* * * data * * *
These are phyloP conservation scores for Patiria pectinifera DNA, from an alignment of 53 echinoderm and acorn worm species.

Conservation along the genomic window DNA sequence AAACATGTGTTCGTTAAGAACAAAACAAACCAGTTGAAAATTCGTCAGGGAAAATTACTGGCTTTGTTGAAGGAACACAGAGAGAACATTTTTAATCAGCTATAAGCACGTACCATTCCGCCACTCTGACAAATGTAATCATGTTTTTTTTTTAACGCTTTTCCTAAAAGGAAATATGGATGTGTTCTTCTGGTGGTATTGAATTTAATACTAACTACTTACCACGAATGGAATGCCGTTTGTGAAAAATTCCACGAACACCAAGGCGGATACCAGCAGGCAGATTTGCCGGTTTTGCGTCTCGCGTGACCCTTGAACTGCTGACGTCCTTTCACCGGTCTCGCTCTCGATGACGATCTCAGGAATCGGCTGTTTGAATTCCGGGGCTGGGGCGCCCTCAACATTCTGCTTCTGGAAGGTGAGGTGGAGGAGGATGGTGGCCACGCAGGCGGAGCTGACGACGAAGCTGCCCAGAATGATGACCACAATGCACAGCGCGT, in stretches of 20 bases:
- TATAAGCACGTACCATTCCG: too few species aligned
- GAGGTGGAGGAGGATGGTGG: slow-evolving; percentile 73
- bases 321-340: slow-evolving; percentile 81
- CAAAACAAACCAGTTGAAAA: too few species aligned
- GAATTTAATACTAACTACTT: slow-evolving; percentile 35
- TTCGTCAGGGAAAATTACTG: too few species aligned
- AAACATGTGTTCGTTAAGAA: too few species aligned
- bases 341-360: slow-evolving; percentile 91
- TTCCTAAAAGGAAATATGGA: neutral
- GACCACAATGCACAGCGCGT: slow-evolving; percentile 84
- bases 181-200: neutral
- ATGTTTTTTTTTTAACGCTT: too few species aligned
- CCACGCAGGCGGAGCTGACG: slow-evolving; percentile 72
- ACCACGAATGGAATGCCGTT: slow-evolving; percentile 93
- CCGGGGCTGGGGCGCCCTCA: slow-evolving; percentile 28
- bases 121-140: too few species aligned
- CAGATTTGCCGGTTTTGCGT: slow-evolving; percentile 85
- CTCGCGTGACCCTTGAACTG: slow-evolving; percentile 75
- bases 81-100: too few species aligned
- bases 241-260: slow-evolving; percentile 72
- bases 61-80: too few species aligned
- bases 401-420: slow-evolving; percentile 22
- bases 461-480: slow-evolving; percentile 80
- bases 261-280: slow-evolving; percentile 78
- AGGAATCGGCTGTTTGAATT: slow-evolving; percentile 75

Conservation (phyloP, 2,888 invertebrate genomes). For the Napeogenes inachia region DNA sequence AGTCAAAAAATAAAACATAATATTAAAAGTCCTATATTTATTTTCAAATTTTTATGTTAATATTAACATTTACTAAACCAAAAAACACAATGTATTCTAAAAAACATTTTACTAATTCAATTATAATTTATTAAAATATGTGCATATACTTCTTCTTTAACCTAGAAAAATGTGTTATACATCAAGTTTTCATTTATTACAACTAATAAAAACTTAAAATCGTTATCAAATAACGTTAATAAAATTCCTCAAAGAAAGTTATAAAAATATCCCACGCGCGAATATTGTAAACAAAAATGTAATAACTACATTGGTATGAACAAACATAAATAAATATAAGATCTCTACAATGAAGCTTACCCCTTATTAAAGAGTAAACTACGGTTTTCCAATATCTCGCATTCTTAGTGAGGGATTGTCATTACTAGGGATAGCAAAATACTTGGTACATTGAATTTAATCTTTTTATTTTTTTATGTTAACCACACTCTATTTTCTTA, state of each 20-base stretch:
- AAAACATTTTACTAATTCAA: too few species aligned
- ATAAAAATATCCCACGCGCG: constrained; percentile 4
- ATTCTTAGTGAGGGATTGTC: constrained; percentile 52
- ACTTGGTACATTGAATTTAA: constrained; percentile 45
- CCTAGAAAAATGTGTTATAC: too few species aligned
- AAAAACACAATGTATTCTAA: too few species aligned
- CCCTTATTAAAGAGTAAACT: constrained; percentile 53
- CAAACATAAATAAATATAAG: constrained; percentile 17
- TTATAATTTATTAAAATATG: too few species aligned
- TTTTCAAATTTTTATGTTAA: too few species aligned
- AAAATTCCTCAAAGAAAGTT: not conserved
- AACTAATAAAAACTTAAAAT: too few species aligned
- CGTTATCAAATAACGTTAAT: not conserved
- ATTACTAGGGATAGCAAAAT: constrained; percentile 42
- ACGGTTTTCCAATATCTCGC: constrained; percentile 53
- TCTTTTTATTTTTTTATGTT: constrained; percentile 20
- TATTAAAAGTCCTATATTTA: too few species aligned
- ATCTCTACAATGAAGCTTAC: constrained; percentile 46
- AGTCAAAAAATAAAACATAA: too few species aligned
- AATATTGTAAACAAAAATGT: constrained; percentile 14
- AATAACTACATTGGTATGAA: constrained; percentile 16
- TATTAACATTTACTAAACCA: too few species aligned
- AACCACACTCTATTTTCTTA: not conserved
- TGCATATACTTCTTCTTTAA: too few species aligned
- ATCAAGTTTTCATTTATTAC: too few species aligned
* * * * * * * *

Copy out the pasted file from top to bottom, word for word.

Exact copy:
These are phyloP conservation scores for Patiria pectinifera DNA, from an alignment of 53 echinoderm and acorn worm species.

Conservation along the genomic window DNA sequence AAACATGTGTTCGTTAAGAACAAAACAAACCAGTTGAAAATTCGTCAGGGAAAATTACTGGCTTTGTTGAAGGAACACAGAGAGAACATTTTTAATCAGCTATAAGCACGTACCATTCCGCCACTCTGACAAATGTAATCATGTTTTTTTTTTAACGCTTTTCCTAAAAGGAAATATGGATGTGTTCTTCTGGTGGTATTGAATTTAATACTAACTACTTACCACGAATGGAATGCCGTTTGTGAAAAATTCCACGAACACCAAGGCGGATACCAGCAGGCAGATTTGCCGGTTTTGCGTCTCGCGTGACCCTTGAACTGCTGACGTCCTTTCACCGGTCTCGCTCTCGATGACGATCTCAGGAATCGGCTGTTTGAATTCCGGGGCTGGGGCGCCCTCAACATTCTGCTTCTGGAAGGTGAGGTGGAGGAGGATGGTGGCCACGCAGGCGGAGCTGACGACGAAGCTGCCCAGAATGATGACCACAATGCACAGCGCGT, in stretches of 20 bases:
- TATAAGCACGTACCATTCCG: too few species aligned
- GAGGTGGAGGAGGATGGTGG: slow-evolving; percentile 73
- bases 321-340: slow-evolving; percentile 81
- CAAAACAAACCAGTTGAAAA: too few species aligned
- GAATTTAATACTAACTACTT: slow-evolving; percentile 35
- TTCGTCAGGGAAAATTACTG: too few species aligned
- AAACATGTGTTCGTTAAGAA: too few species aligned
- bases 341-360: slow-evolving; percentile 91
- TTCCTAAAAGGAAATATGGA: neutral
- GACCACAATGCACAGCGCGT: slow-evolving; percentile 84
- bases 181-200: neutral
- ATGTTTTTTTTTTAACGCTT: too few species aligned
- CCACGCAGGCGGAGCTGACG: slow-evolving; percentile 72
- ACCACGAATGGAATGCCGTT: slow-evolving; percentile 93
- CCGGGGCTGGGGCGCCCTCA: slow-evolving; percentile 28
- bases 121-140: too few species aligned
- CAGATTTGCCGGTTTTGCGT: slow-evolving; percentile 85
- CTCGCGTGACCCTTGAACTG: slow-evolving; percentile 75
- bases 81-100: too few species aligned
- bases 241-260: slow-evolving; percentile 72
- bases 61-80: too few species aligned
- bases 401-420: slow-evolving; percentile 22
- bases 461-480: slow-evolving; percentile 80
- bases 261-280: slow-evolving; percentile 78
- AGGAATCGGCTGTTTGAATT: slow-evolving; percentile 75

Conservation (phyloP, 2,888 invertebrate genomes). For the Napeogenes inachia region DNA sequence AGTCAAAAAATAAAACATAATATTAAAAGTCCTATATTTATTTTCAAATTTTTATGTTAATATTAACATTTACTAAACCAAAAAACACAATGTATTCTAAAAAACATTTTACTAATTCAATTATAATTTATTAAAATATGTGCATATACTTCTTCTTTAACCTAGAAAAATGTGTTATACATCAAGTTTTCATTTATTACAACTAATAAAAACTTAAAATCGTTATCAAATAACGTTAATAAAATTCCTCAAAGAAAGTTATAAAAATATCCCACGCGCGAATATTGTAAACAAAAATGTAATAACTACATTGGTATGAACAAACATAAATAAATATAAGATCTCTACAATGAAGCTTACCCCTTATTAAAGAGTAAACTACGGTTTTCCAATATCTCGCATTCTTAGTGAGGGATTGTCATTACTAGGGATAGCAAAATACTTGGTACATTGAATTTAATCTTTTTATTTTTTTATGTTAACCACACTCTATTTTCTTA, state of each 20-base stretch:
- AAAACATTTTACTAATTCAA: too few species aligned
- ATAAAAATATCCCACGCGCG: constrained; percentile 4
- ATTCTTAGTGAGGGATTGTC: constrained; percentile 52
- ACTTGGTACATTGAATTTAA: constrained; percentile 45
- CCTAGAAAAATGTGTTATAC: too few species aligned
- AAAAACACAATGTATTCTAA: too few species aligned
- CCCTTATTAAAGAGTAAACT: constrained; percentile 53
- CAAACATAAATAAATATAAG: constrained; percentile 17
- TTATAATTTATTAAAATATG: too few species aligned
- TTTTCAAATTTTTATGTTAA: too few species aligned
- AAAATTCCTCAAAGAAAGTT: not conserved
- AACTAATAAAAACTTAAAAT: too few species aligned
- CGTTATCAAATAACGTTAAT: not conserved
- ATTACTAGGGATAGCAAAAT: constrained; percentile 42
- ACGGTTTTCCAATATCTCGC: constrained; percentile 53
- TCTTTTTATTTTTTTATGTT: constrained; percentile 20
- TATTAAAAGTCCTATATTTA: too few species aligned
- ATCTCTACAATGAAGCTTAC: constrained; percentile 46
- AGTCAAAAAATAAAACATAA: too few species aligned
- AATATTGTAAACAAAAATGT: constrained; percentile 14
- AATAACTACATTGGTATGAA: constrained; percentile 16
- TATTAACATTTACTAAACCA: too few species aligned
- AACCACACTCTATTTTCTTA: not conserved
- TGCATATACTTCTTCTTTAA: too few species aligned
- ATCAAGTTTTCATTTATTAC: too few species aligned